It’s just not cricket..

As COVID-19 related restrictions have started to ease, the return of spectators to major sporting events has been welcome by all. Pilot and test events have seen up to 20,000 at Wembley Stadium for the FA Cup Final in May, whilst the forthcoming European Championships will see even more fans in major grounds around Europe. However, demand for tickets still outstrips supply for domestic and international events, which is why most organisations have invested in technology that has allowed them to stream their games to a much wider audience.

Domestic cricket in the UK has been ravaged by COVID-19 with fans, in severely limited numbers being allowed to watch the game for the first time in over a year last month. The incredibly popular T20 version of the game kicked off its season on Wednesday, with a few hundred fans in the grounds supplemented by thousands watching online. The teams have been providing free streams of all of their games this season, either through their website, YouTube or Facebook.

The first game of the season was the mid-afternoon start between Lancashire and Derbyshire from Old Trafford, streamed via YouTube and the Lancashire Facebook page. With approximately 17,000 fans watching online, the game was rudely interrupted on YouTube by a notice, saying that “This video is no longer available due to a copyright claim by England and wales cricket borad /Sporta Technologies Pvt.ltd.” Note the ‘wales’ not being capitalised, or the incorrect spelling of board (‘borad’). A few hours later exactly the same thing happened with the YouTube coverage of the games being streamed by Kent and Somerset.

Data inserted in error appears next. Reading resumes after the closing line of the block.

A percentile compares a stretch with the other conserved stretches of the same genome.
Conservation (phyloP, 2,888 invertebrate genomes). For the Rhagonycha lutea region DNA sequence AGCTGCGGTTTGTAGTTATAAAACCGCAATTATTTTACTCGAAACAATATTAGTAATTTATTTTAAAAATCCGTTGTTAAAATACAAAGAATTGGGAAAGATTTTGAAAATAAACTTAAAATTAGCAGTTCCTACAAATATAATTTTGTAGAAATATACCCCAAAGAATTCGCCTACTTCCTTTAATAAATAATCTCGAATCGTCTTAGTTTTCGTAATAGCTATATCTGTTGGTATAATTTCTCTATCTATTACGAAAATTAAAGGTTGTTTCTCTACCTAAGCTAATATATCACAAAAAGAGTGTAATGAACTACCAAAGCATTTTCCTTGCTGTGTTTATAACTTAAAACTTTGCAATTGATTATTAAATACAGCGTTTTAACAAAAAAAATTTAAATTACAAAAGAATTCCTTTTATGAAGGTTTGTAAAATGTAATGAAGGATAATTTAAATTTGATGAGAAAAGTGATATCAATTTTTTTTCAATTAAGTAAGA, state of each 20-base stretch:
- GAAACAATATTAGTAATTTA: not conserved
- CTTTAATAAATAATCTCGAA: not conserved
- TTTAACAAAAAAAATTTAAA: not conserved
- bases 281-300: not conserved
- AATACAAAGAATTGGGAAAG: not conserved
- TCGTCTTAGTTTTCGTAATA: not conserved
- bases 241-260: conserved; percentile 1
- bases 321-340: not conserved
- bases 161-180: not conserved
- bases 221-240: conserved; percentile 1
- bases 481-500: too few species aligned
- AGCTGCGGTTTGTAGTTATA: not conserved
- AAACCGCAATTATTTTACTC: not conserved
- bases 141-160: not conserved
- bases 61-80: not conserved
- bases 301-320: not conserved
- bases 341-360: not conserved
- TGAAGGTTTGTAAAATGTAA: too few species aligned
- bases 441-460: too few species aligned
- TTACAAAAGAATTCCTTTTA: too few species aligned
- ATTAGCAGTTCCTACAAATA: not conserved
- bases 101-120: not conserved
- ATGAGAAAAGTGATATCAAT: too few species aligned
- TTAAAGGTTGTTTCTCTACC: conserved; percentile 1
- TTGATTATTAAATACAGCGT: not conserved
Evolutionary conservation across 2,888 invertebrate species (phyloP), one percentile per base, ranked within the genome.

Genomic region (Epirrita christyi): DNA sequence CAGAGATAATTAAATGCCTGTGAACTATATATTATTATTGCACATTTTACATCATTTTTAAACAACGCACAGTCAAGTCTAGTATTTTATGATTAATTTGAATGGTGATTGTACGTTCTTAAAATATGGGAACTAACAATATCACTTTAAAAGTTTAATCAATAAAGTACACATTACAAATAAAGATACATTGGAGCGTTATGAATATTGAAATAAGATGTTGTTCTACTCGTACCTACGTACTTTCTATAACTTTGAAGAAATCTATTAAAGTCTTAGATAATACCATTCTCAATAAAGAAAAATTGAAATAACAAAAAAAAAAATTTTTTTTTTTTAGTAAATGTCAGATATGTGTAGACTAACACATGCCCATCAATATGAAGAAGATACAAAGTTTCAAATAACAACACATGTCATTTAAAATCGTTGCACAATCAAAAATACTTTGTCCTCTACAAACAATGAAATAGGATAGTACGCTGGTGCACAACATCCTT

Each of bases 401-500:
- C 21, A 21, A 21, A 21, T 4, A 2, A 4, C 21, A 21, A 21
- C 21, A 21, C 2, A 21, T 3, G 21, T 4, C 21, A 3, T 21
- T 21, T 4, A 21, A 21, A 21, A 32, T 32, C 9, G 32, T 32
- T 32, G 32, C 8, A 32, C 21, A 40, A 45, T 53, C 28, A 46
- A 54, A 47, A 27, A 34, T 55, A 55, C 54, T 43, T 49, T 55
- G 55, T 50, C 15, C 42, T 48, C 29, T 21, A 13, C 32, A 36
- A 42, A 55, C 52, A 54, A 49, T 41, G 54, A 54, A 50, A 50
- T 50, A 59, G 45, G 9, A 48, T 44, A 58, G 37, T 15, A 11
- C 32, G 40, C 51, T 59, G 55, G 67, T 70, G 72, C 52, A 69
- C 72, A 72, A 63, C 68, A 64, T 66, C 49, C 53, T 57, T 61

The ECB did not submit a claim to YouTube, and in the words of Lancashire Cricket Club, “It is absolutely clear that no copyright infringement has been made in the streaming of this game”. The ECB vowed to investigate the situation with YouTube.

Digital piracy costs rights holders billion of pounds every year. It is a huge, global issue and platforms such as YouTube have invested significantly in artificial intelligence that enables swift detection and removal of infringing material. However, any specific intellectual property infringement claims against material being hosted or streamed on YouTube has to follow a set process (details here). It quite clearly states that “The copyright owner or agent authorised to act on the owner’s behalf should submit the request” – in other words you cannot submit a claim if you have no material interest in the content. This means only the IP owner or their authorised agent, such as a brand protection company or IP law firm, can request for material to be removed.

YouTube state that “Do not make false claims. Misuse of the takedown webform, such as submitting false information, may result in the suspension of your account or other legal consequences” and then prior to the submission of any claim that “The information in this notification is accurate, and under penalty of perjury, I am the owner, or an agent authorised to act on behalf of the owner, of an exclusive right that is allegedly infringed”

However, it appears that YouTube acted on a request not from the rights holder, the ECB, but on a third party who didn’t use a spell checker. This begs the question as to whether the platforms, in their haste to act on removal requests, do not carry out robust enough checks on who is making the claim.

All three teams were able to continue to stream the games via Facebook (it does beg the question whether a similar infringement claim was sent to them but they saw it wasn’t from a genuine rights holder) and fortunately, this wasn’t a paid event, which would have led to refund claims from viewers. Hopefully, an investigation by YouTube, the world’s biggest and most popular video sharing and streaming platform, will clarify what happened and make the necessary tweaks to ensure that it won’t happen again.

Digital piracy is still a huge issue that rights holders and the platform providers are constantly trying to battle, but in the heat of the moment, it is important to ensure that the genuine content isn’t impacted otherwise everyone will be on a sticky wicket.